Having developed web applications using Drupal 6, 7, and 8, the launch of Drupal 9 is incredibly exciting. Ironically, I started working with Drupal 6 at a time when Drupal 7 had already been released. However, there was a huge resistance in adopting Drupal 7 due to its incompatibility with contributed (open source) modules. This often meant that adoption of Drupal 7 would prevent companies from using the modules their websites relied upon to function in their entirety.
The major update release cycle from Drupal 6 to 7 has altered drastically by comparison with Drupal 8 to 9. Drupal is now adamant on releasing a new major Drupal release that can provide a seamless update from a prior version, meaning the update process should be seamless for developers. So much so, that if you are using Drupal 8.8 or 8.9, with contributed themes and modules not having any deprecated functions, you’re already equipped for the upgrade.
Sounds neat, right?
However, why update if you don’t need to?
No, you don’t need to update. But it’s an update you’ll need to make eventually. With Drupal planning a new major version every 2-3 years under the revised structure, upgrading sooner prevents deferring the work to a later date (see this article detailing the software development life cycle). By observing the below release schedule (provided by our friends at Drupal), you’ll notice Drupal 9 has an end of life no time in the foreseeable future in the end of 2023. While this is a long way off, it does mean you have time on your side (see Drupal’s release life cycle here).
On the contrary, as a software developer loving everything open source, I’m a huge fan of leveraging the latest technologies. Drupal 9 (unlike Drupal 8) comes equipped with the latest versions of Symphony, CKEditor, and other packages, which won’t be updated within minor releases of Drupal 8. In updating, you have the latest iterations of these respective solutions. If this isn’t of interest, as previously mentioned, you can defer this update to a later time.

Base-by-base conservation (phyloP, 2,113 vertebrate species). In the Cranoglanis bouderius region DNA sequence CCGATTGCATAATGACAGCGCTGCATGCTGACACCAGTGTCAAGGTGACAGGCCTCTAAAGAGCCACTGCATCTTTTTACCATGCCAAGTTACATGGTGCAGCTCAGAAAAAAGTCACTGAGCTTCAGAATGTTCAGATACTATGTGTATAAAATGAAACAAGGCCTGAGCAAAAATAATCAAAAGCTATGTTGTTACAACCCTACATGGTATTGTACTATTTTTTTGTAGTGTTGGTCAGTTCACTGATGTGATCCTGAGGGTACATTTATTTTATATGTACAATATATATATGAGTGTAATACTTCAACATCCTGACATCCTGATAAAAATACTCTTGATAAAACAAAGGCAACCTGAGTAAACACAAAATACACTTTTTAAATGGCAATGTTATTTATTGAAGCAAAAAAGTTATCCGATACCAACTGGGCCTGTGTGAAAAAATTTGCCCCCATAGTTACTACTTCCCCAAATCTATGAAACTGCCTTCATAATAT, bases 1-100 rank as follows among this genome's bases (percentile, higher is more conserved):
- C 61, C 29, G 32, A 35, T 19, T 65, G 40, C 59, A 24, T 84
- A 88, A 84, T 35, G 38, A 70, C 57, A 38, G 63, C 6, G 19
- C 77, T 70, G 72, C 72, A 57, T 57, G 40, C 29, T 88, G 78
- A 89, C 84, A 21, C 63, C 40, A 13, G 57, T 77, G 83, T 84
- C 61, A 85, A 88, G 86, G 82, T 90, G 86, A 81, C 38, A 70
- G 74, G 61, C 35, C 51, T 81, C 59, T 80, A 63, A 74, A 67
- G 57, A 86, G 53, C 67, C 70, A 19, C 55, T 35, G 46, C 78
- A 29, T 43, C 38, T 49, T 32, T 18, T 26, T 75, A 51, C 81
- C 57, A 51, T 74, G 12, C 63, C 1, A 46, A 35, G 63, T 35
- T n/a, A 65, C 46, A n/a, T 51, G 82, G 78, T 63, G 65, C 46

Updating previously between major iterations of Drupal was much easier than it is now. The process of updating from Drupal 8 to 9 is incredibly easy if you’re already using the latest versions of these respective solutions. I always like to consider updates to Drupal as having three primary pillars:
If all three can be updated without too much difficulty, the upgrade process from Drupal 8 to 9 should be rather simple. Below is a brief summary of what is required within each facet:
Updating Drupal from 8 to 9 is a five-step process.
Step 1: Prepare Your Server
Updating your server to the technology required by Drupal 9 is critical. This includes the following:
As previously mentioned, Drupal has recently released versions 8.8 and 8.9 as a midpoint between Drupal 8 and 9. Modules and themes developed for Drupal 8.8 and 8.9 are already compatible with Drupal 9. By updating to Drupal 8.8 or 8.9, you can then track any warnings or errors to determine if you are still using any deprecated Drupal APIs. You can trace errors with Stackify’s Application Performance Management tool, Retrace. Try your free 14 day trial today!
The Upgrade Status module for Drupal is the Hail Mary to any woes you may face. By downloading the module (here) and installing it into your Drupal installation, you will be able to analyse your Drupal setup and confirm if there are any concerns you should have prior to the upgrade.
Per step 2, you should now be aware if any custom modules or themes are using deprecated Drupal APIs. If this is the circumstance, make sure you update these with versions compatible with Drupal 8.8 or 8.9 to prepare for the upgrade.
It’s now time to update Drupal 8 to 9. By this stage, you should have Drupal 8.8 or 8.9 installed, with all modules and themes no longer producing any errors. If not, I recommend not proceeding the update to Drupal 9.
If you are ready, there are two steps:
Be sure to use Retrace to continue monitoring Drupal during and after completion of the update. It will help to ensure you resolve any issues and are provided with detailed reporting to resolve them urgently.